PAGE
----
Season: 2, Episodes: 1, Faction: N/A
Megan Pace (née Stratton) was the wife of Simon Pace and the mother of Charlie and Liam Pace.
2×12 – Fire + Water
She encouraged Charlie’s musical inclinations; she told him that he was “special” and bought him a piano with hard-earned money. Liam later sold it without Charlie’s knowledge to buy a plane ticket to Sydney.
Liam’s wife Karen named their daughter after her. Megan’s father left her a ring from his father Dexter Stratton. Megan left this ring to Liam as he was her first born son. Liam later gave this ring to Charlie.
In Charlie’s Dream
Megan appeared on the Island with Claire on the beach, recreating the religious painting from Charlie’s childhood home.
3×21 – Greatest Hits
She is referenced in the past tense by Liam, making it likely that she has passed away.
Decoded Family Members
Decoded Season 1 Characters
Key Episode(s) to Decoding the Character
Ceto (“sea monster”) is a primordial sea goddess in Greek mythology, the daughter of Gaia and Pontus. Ceto was also variously called Crataeis (“mighty”) and Trienus (“within three years”), and was occasionally conflated by scholars with the goddess Hecate (for whom Trienus and Crataeis are also epithets). As a mythological figure, she is most notable for bearing by her husband Phorcys a host of monstrous children, collectively known as the Phorcydes.
This goddess should not be confused with the minor Oceanid also named Ceto — who appears in Hesiod’s Theogony as a separate character from Ceto the daughter of Pontus and Gaia — or with various mythological beings referred to as ketos (plural ketea); this is a general term for “sea monster” in Ancient Greek.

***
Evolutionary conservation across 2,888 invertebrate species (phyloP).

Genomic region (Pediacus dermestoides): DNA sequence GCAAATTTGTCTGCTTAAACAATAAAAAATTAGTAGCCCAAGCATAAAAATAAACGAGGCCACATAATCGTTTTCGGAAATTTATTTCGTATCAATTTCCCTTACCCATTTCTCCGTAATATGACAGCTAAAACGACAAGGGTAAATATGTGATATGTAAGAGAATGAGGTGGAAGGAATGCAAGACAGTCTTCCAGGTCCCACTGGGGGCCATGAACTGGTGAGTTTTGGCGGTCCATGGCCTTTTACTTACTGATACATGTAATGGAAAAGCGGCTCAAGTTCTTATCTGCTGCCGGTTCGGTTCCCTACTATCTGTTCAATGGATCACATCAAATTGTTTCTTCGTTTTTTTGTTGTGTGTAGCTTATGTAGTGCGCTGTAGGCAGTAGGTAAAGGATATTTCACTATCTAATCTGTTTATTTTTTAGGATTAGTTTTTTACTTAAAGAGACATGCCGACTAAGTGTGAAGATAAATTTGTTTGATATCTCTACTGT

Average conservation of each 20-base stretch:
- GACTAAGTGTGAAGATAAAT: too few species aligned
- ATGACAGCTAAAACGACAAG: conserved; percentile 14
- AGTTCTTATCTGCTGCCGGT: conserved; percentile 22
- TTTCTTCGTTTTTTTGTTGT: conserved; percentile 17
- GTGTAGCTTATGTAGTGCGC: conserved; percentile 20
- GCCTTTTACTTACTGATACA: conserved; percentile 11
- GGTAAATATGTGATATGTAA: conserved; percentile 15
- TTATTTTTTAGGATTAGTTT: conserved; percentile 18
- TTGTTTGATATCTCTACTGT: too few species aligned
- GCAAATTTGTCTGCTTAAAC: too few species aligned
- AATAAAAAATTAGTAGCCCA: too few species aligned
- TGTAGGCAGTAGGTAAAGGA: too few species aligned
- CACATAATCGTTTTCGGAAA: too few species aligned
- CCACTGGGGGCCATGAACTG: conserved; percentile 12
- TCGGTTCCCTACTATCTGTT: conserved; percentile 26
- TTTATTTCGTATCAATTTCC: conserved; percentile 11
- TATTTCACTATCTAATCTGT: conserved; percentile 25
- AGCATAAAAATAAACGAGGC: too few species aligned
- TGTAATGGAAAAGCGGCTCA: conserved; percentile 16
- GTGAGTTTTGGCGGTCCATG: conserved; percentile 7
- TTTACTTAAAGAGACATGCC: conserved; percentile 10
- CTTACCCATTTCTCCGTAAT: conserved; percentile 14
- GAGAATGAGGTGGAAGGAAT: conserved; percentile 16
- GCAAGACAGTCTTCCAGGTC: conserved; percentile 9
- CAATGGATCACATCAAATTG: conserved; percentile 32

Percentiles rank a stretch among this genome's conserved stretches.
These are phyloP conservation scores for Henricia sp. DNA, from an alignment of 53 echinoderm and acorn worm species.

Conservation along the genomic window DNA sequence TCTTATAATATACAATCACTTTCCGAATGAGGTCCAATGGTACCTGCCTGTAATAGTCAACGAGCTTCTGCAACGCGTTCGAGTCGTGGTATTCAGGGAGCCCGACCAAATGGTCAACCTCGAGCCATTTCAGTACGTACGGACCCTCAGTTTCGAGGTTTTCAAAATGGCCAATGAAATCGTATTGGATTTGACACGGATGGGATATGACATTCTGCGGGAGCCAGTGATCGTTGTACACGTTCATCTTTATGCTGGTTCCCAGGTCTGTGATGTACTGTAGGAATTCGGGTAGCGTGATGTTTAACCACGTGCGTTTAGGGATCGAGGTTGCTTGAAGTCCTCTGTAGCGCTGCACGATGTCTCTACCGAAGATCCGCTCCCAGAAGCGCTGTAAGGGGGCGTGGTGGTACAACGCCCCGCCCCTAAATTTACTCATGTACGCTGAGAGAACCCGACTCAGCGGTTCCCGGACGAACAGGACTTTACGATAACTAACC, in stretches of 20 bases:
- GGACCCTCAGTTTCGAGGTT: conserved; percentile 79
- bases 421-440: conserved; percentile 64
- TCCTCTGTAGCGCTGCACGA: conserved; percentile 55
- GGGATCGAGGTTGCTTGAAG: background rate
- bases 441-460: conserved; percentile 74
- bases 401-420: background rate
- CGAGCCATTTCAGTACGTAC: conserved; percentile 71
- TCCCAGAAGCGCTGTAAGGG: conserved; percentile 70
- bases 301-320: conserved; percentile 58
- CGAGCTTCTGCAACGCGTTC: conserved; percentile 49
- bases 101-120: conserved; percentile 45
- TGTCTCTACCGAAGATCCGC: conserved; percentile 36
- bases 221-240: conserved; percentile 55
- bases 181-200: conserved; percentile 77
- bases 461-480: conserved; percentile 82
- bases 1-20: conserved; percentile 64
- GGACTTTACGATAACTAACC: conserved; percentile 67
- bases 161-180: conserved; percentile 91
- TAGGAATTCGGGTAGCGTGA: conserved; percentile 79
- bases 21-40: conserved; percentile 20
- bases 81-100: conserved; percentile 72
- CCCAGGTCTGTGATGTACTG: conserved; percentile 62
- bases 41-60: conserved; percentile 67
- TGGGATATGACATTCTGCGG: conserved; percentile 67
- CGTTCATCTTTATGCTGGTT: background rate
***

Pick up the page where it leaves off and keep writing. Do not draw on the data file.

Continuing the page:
Ceto in ancient texts
Hesiod’s Theogony lists the children of Phorcys and Ceto as Echidna, The Gorgons (Euryale, Stheno, and the infamous Medusa), The Graeae (Deino, Enyo, and Pemphredo), and Ladon, also called the Drakon Hesperios (“Hesperian Dragon”, or dragon of the Hesperides). These children tend to be consistent across sources, though Ladon is sometimes cited as a child of Echidna by Typhon and therefore Phorcys and Ceto’s grandson.
Apollodorus and Homer refer to Scylla as the daughter of Cratajis, with Apollodorus specifying that she is also Phorcys’s daughter. Apollodorus also refers to Scylla as the daughter of Trienus, implying that Cratajis and Trienus are the same entity. Apollonius cites Scylla as the daughter of Phorcys and a conflated Cratajis-Hecate. Stesichorus refers to Scylla as a daughter of Phorcys and Lamia (potentially translated as “the shark” and referring to Ceto rather than to the mythological Libyan Queen).
The Scholiast on Apollonius Rhodius cites Phorcys and Ceto as the parents of the Hesperides, but this assertion is not repeated in other ancient sources.
Homer refers to Thoosa, the mother of Polyphemus, as a daughter of Phorcys, but does not indicate whether Ceto is her mother.
Pliny mentions worship of “storied Ceto” at Joppa (now Jaffa), in a single reference, immediately after his mention of Andromeda, whom Perseus rescued from a sea-monster. S. Safrai and M. Stern suggest the possibility that someone at Joppa established a cult of the monster under the name Ceto. As an alternative explanation, they posit that Pliny or his source misread the name as cetus – or the Syrian goddess Derceto.